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TUESDAY, May 6, 2014 (HealthDay News) -- Primary care doctors should start playing a more prominent role in dental care for children, according to new recommendations from the influential U.S. Preventive Services Task Force.
Specifically, the task force suggested Monday that primary care physicians prescribe oral fluoride supplementation, such as drops, tablets or lozenges, for children 6 months and older whose water supply doesn't have enough fluoride.
"In addition, we are recommending that infants and children should have fluoride varnish applied to their teeth when baby teeth appear, and that primary care clinicians can do that," said task force chairman Dr. Michael LeFevre.
"That should be a part of routine well-child care," he added.
LeFevre said that while some primary care doctors are already doing that, most of them aren't. "It's not something most parents would expect from a well-child visit, and it's not something that most primary care providers are including in well-child visits," he said.
Most doctors incorrectly assume that children are seeing a dentist, LeFevre said. "The problem is that three out of four preschool-aged kids do not visit a dentist," he added.
But most children do see a primary care doctor, he noted. "So, there is a missed opportunity here for a significant number of kids who could benefit, in terms of preventing tooth decay," he said.
Tooth decay is a significant health problem for children, LeFevre noted. "Applying fluoride varnish is something that primary care clinicians can do. It's not complicated and this is a way primary care physicians can help the dentist in terms of preventing tooth decay," he said.
Fluoride varnish should be applied whether the local water supply has sufficient fluoride or not, LeFevre said. "Studies show that application of the varnish, even when the water is fluoridated, helps to prevent tooth decay," he said.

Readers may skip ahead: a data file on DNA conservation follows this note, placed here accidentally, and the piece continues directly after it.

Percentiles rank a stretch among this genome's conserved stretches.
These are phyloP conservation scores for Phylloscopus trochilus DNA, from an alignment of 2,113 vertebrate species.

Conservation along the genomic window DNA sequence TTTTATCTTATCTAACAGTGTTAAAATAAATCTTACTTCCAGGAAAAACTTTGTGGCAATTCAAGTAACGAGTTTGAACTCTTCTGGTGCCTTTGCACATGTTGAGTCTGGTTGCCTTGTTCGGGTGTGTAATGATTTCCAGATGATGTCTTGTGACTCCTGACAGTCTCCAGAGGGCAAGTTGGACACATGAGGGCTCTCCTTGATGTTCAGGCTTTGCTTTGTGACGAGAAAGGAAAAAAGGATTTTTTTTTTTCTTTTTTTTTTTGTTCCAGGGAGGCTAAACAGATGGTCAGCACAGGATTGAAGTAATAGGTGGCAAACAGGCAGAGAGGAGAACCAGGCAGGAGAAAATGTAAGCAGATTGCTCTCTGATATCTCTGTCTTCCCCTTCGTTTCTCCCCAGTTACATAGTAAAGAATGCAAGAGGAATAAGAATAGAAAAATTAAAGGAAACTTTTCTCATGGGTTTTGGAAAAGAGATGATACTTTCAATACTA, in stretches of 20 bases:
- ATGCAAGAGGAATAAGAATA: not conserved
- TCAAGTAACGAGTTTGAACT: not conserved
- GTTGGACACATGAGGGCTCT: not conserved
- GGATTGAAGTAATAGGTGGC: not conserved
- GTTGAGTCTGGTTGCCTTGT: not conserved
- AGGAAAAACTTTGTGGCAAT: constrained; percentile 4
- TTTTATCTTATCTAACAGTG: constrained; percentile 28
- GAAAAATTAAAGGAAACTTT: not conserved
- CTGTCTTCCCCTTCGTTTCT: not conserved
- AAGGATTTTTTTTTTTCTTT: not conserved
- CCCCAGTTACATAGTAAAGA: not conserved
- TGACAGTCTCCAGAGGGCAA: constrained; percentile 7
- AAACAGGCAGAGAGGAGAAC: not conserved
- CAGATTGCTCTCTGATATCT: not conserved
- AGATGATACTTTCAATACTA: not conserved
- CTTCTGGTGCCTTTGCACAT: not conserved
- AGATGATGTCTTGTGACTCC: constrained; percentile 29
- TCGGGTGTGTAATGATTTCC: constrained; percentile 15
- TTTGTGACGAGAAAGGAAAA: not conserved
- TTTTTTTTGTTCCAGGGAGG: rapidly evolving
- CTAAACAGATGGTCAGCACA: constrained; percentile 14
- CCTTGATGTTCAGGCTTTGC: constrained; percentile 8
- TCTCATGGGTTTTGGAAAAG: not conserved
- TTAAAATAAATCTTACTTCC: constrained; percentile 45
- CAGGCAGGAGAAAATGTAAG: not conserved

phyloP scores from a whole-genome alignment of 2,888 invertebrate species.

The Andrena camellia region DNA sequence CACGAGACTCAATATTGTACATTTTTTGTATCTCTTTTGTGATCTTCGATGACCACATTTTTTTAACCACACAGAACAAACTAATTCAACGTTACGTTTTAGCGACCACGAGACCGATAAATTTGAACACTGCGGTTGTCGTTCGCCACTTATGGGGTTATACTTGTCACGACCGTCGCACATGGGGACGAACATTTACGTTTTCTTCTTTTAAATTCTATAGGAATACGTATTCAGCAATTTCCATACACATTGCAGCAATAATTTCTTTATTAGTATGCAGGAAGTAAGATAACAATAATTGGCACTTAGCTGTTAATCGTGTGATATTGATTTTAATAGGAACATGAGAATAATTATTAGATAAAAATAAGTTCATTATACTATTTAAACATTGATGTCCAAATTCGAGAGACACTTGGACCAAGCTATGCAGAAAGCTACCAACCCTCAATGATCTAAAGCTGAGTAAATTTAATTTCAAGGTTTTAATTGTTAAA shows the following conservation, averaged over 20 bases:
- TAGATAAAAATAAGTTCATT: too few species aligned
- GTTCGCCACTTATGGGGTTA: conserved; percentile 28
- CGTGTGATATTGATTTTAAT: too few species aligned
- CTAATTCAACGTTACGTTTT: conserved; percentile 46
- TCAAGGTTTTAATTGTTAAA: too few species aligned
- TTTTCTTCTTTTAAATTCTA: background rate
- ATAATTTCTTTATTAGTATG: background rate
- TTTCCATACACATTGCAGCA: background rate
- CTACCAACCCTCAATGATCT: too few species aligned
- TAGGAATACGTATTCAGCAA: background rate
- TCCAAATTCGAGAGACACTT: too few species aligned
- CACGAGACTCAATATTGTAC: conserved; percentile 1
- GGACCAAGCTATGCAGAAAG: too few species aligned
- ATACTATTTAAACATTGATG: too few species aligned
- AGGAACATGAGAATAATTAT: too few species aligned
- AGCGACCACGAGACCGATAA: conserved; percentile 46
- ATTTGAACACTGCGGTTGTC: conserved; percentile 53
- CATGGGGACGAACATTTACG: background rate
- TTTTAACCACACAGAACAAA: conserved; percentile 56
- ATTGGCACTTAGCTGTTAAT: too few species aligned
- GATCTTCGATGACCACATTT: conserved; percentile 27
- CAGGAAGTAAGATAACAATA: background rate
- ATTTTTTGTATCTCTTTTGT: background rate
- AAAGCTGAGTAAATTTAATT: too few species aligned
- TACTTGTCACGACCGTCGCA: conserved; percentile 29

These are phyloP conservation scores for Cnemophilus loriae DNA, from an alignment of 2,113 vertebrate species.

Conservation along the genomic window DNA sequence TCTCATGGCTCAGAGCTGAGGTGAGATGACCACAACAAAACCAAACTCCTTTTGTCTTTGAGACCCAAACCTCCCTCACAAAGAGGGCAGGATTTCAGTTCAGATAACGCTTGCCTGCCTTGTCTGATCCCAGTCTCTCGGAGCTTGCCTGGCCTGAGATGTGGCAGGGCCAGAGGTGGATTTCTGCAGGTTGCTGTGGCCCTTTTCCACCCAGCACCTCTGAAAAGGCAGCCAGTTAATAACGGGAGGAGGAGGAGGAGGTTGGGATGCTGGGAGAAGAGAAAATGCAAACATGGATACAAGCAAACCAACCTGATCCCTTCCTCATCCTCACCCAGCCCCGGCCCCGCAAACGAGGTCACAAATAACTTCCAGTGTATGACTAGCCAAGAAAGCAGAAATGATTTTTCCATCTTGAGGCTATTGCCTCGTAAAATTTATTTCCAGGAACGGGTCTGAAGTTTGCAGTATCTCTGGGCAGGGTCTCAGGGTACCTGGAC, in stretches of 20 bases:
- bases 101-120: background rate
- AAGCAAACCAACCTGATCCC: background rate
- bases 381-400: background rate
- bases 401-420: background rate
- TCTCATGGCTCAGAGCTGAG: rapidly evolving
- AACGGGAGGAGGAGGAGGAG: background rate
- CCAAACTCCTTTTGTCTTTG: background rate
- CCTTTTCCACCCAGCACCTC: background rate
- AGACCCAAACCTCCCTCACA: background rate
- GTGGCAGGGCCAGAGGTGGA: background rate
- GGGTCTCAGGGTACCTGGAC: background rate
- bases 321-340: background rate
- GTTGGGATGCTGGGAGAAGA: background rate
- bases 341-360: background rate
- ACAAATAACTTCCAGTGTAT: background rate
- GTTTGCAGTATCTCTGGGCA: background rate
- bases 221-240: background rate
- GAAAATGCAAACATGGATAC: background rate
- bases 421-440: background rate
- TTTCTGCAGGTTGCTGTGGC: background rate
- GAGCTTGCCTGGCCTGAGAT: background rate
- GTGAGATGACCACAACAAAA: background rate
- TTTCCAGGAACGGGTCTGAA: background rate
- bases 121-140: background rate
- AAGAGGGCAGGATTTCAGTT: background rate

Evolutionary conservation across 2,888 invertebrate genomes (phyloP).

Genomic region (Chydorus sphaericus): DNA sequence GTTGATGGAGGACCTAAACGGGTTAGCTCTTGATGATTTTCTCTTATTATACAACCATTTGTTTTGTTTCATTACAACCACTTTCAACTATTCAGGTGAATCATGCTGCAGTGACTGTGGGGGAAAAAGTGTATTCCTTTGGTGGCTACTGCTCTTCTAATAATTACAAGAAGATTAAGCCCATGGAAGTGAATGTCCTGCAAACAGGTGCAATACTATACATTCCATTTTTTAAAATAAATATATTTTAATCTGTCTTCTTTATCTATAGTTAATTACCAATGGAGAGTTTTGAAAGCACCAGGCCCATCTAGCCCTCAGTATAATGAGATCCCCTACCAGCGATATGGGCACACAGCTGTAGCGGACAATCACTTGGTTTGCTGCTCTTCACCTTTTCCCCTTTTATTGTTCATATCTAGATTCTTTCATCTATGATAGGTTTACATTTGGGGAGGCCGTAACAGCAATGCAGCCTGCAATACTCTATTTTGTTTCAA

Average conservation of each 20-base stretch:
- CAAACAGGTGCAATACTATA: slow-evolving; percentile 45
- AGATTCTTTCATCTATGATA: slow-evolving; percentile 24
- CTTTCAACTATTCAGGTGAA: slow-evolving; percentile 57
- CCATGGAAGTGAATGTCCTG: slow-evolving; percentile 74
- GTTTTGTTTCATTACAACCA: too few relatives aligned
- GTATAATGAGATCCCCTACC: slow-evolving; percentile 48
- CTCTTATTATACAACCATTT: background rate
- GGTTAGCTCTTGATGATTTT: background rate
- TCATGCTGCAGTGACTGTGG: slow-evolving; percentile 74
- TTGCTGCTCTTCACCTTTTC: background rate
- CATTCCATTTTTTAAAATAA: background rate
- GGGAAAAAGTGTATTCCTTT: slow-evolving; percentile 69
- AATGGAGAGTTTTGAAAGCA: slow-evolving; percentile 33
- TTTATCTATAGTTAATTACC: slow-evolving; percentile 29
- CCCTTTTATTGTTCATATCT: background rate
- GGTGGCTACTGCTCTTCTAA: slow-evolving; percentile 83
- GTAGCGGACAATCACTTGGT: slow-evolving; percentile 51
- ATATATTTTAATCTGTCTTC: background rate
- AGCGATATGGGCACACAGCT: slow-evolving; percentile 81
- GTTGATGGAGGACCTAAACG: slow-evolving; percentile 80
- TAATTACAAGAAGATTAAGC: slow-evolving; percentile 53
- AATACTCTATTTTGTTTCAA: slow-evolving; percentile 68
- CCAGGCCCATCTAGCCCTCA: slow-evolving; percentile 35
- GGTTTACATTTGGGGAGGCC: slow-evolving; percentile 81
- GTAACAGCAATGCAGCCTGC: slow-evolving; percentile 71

LeFevre believes parents should be asking their primary care doctor to coat their children's teeth with fluoride.
According to the task force, even very young children can develop tooth decay. Almost half of children aged 2 to 11 have cavities in their baby teeth, they noted. The task force is an independent panel of experts that researches and makes recommendations on preventive health care. Their newest recommendations, which were published online May 5 in Pediatrics, are in concert with guidelines issued by the American Dental Association (ADA) last February.
The updated ADA guidelines state that children should begin using toothpaste with fluoride as soon as they get their first tooth. Before that, parents had been told to use water to brush the teeth of children younger than 2 and to use a pea-sized amount of toothpaste for children aged 2 to 6.
Dr. Rosie Roldan, director of the Pediatric Dental Center at Miami Children's Hospital, said these recommendations are fine as long as they are part of overall dental care, which includes referrals to a dentist.
Parents look for guidance from their doctor, she noted, but doctors should be referring them to a dentist.
"Application of fluoride just for the sake of doing it doesn't do anybody any good. If the pediatrician understands the process of getting the child to a dentist, then applying fluoride is a good idea," Roldan said. "This can get the patient some preventive care until they can get to a dentist."
According to the task force, there is not enough evidence to say whether regular screening for tooth decay in children aged 5 and younger will improve their future health. So the task force is not able to recommend for or against such screening.
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